Dogs are man’s (and woman’s) best friends. They bring happiness and joy to every household, even though there’s a certain amount of work involved depending on the breed you choose. Owning a dog offers benefits ranging from emotional and physical wellbeing to even helping lower blood pressure, while also reducing stress. Some don’t care about the health benefits. Dog lovers are dog lovers, after all. But older Americans who want dogs have a few things to consider when choosing a dog, which is why we compiled this article featuring top picks of dog breeds for seniors.
Dog Breeds for Seniors Must Fit Your Lifestyle
If you’re a senior, whether you’re retired yet or not, you may be considering a dog as a pet. Dogs are perfect companions for animal lovers young and old. But, if you’re older, it’s important to consider your mobility and health before picking out your furry best friend. Not only do you want a dog to meet your needs—you must be able to meet their needs, as well.
So, when choosing a dog, you must consider your lifestyle and explore different dog breeds for seniors that are a good fit. For example, if you are disabled you should lean towards a relatively small breed with calm characteristics that needs less physical activity than other dogs. If you’re more active and enjoy walks and outdoor adventures, you can handle a larger, more high-drive and active breed that thrive on daily walks and a bit more strenuous playtime. If you work, even in retirement, volunteer, travel, and are otherwise not home a lot—this also plays a part in the breed you should choose.
Small Dog Breeds for Seniors
The most popular choices are small dog breeds for seniors. Smaller dogs are easier to manage in that they weigh less than larger dogs, making picking them up and transportation easy for older people.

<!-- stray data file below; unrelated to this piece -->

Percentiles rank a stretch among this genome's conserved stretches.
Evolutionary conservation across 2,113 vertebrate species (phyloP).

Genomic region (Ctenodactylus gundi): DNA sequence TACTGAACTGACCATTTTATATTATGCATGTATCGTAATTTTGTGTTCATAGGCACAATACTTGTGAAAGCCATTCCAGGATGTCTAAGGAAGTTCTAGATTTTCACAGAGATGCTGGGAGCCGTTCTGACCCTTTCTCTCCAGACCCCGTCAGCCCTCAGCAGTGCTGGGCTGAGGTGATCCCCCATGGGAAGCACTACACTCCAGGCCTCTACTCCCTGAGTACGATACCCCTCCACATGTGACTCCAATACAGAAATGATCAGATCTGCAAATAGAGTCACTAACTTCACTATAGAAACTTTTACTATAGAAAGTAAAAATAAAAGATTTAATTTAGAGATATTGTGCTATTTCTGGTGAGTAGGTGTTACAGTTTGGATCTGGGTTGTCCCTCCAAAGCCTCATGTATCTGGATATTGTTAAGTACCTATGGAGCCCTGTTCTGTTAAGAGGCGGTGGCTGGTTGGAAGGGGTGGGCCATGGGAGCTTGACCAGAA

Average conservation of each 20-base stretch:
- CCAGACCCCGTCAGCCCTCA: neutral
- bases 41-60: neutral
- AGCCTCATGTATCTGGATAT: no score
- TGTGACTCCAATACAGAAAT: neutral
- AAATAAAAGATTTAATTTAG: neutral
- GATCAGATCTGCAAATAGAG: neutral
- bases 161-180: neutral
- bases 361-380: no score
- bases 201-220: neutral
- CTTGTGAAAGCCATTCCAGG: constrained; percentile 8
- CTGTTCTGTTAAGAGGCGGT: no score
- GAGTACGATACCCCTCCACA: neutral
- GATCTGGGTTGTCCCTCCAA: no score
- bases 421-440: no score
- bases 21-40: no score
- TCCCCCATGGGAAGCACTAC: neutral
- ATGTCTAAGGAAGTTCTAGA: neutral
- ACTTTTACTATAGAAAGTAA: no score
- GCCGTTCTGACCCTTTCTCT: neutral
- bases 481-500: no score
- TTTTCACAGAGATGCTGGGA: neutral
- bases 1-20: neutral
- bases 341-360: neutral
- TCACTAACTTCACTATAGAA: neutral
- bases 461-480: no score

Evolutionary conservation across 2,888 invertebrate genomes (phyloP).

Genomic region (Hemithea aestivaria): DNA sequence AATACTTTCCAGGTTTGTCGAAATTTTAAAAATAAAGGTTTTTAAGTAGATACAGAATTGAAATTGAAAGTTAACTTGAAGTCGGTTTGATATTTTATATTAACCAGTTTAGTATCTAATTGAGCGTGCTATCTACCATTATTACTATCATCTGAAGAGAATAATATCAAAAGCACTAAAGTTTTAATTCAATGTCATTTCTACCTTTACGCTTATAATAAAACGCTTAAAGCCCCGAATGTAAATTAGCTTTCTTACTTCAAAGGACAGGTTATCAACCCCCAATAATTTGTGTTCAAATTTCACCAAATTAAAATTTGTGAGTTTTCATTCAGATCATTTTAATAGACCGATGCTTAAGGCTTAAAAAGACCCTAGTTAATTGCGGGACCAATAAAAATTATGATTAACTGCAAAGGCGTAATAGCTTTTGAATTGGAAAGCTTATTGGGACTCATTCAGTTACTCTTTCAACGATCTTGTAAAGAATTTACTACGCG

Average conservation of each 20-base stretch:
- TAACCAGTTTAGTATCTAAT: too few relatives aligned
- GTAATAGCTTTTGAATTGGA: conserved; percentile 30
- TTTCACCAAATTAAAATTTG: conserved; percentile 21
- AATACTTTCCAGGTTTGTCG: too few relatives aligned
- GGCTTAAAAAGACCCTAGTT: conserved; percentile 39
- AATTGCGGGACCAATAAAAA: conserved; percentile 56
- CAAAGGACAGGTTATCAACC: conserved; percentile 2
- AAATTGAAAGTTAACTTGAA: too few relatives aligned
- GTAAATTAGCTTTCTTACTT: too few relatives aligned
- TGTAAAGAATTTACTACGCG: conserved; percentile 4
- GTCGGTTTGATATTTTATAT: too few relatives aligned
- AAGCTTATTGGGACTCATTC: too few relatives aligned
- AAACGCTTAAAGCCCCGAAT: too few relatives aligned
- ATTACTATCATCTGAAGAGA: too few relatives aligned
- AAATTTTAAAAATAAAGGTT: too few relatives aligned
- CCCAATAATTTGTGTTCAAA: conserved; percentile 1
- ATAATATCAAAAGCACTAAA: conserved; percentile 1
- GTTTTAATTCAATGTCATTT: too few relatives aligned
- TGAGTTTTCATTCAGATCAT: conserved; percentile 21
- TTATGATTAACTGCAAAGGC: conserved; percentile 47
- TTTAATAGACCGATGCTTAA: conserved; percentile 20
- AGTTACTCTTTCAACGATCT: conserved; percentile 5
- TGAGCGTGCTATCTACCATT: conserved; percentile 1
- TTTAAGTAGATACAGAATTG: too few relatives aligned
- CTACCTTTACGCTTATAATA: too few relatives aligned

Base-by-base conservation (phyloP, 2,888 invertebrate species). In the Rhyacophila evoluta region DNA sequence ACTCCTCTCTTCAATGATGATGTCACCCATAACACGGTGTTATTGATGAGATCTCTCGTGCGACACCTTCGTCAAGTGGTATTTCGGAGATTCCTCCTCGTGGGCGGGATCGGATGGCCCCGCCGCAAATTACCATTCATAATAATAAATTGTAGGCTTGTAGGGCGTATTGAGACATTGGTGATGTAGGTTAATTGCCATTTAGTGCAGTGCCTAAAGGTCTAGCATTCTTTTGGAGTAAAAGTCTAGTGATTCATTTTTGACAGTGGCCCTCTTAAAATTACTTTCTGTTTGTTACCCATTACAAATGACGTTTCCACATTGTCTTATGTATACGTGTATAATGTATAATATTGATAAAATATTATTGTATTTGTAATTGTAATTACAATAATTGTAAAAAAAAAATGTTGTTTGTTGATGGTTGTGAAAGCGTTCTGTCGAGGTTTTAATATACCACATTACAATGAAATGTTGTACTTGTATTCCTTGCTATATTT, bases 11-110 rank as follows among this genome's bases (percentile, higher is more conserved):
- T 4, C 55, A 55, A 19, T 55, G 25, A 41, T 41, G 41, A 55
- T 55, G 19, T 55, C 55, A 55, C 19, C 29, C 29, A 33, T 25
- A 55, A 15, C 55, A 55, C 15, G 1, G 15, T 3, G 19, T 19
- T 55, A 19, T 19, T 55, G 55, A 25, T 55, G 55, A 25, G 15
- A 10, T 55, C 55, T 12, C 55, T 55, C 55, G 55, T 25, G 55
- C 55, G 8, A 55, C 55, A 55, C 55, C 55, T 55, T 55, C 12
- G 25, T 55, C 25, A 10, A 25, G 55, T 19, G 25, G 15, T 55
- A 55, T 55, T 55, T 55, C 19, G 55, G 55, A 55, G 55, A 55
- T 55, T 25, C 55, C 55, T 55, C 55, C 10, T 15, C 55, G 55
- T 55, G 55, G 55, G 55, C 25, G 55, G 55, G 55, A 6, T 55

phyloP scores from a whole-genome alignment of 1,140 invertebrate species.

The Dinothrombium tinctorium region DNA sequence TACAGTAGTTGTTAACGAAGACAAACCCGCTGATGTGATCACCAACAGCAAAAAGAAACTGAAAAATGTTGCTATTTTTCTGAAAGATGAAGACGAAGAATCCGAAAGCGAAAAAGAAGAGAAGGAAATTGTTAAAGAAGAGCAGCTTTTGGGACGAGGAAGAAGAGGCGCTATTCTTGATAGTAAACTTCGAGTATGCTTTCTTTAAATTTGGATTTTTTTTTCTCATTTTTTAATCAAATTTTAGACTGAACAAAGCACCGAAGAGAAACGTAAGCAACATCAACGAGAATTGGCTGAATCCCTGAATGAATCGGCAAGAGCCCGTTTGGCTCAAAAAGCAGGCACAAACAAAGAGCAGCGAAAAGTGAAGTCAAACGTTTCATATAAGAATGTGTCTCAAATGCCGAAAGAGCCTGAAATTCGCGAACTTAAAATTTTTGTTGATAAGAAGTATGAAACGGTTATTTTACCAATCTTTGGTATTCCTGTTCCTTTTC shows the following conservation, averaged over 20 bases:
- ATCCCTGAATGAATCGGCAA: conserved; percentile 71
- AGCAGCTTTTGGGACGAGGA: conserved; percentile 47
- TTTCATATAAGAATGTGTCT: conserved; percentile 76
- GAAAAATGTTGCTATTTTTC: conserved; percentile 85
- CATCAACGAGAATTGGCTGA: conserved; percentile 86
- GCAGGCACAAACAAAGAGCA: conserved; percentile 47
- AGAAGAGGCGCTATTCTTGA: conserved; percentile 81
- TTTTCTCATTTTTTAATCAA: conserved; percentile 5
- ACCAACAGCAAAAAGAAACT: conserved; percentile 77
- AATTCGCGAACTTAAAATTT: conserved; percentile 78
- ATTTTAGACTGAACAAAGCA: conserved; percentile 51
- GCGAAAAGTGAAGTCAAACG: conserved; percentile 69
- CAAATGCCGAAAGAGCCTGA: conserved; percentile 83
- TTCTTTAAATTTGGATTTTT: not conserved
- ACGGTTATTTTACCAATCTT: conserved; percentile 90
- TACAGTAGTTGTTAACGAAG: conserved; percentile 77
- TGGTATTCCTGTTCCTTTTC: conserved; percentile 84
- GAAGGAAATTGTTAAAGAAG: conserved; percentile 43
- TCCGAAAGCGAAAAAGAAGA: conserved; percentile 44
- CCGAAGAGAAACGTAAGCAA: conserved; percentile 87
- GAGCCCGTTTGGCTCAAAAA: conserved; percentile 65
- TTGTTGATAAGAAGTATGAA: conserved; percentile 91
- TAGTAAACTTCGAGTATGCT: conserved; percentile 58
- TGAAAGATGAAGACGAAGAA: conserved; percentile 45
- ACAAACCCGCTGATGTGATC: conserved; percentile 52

Our favorite small pup picks include:
Bichon Frise pups are a small dog lover’s dream. Adults typically weigh only 12 pounds, which means they are easy to manage and care for. Their coats are hypoallergenic, making this breed a top pick for allergy suffers. They are less yappy than the typical small dog, with a smart, confident, and exuberant personality that fits well with children and other pets.
Maltese are sweet little things, perhaps known as the best lap dog—ever. They are often used as therapy dogs as they have an uncanny ability to sense their owners’ moods. As adults they only weigh four to seven pounds, making them a perfect, low-maintenance choice for seniors who live their lives on the quieter side. They don’t shed, but their long, soft coats require daily brushing. They are incredibly smart, spunky, and enjoy playing and co-existing with other pets.
French Bulldogs are considered one of the happiest dogs of all breeds. They are not yappy, growing into 19-28 pounds of muscle, personality, and energy. About that energy, though—it doesn’t last long! They tend to operate in short spurts of activity before deciding to snuggle up for a long nap. Their grooming requirements are minimal, but this breed can be prone to health and skin issues, so be prepared for potential extra expenses.
Cavalier King Charles Spaniels, weighing about 11 to 18 pounds, are also considered the best lap dogs. They are active and playful, but also tend to be quiet and chill, loving nothing more than cuddling with their owners. They are intelligent, making them easy to train, and adapt easily to their surroundings. They don’t require much grooming other than brushing their coats and making sure their ears are clean. They are gentle and easy-going souls, making them easy to handle, great with children, and happy around other animals.
Toy and miniature poodles are great, gentle companion dogs and come in sizes from large to small. They are perfect for single or married-with-children households, and they don’t shed! Considered one of the most intelligent dogs, you’ll find a poodle easy to train, but they require a bit more stimulation (mental and/or physical depending on their individual personality) than some breeds. A toy poodle’s peak weight is about five to nine pounds. Miniatures grow up to 18 pounds, and the larger standard size (see below) tops the scale anywhere between 45 and 80 pounds.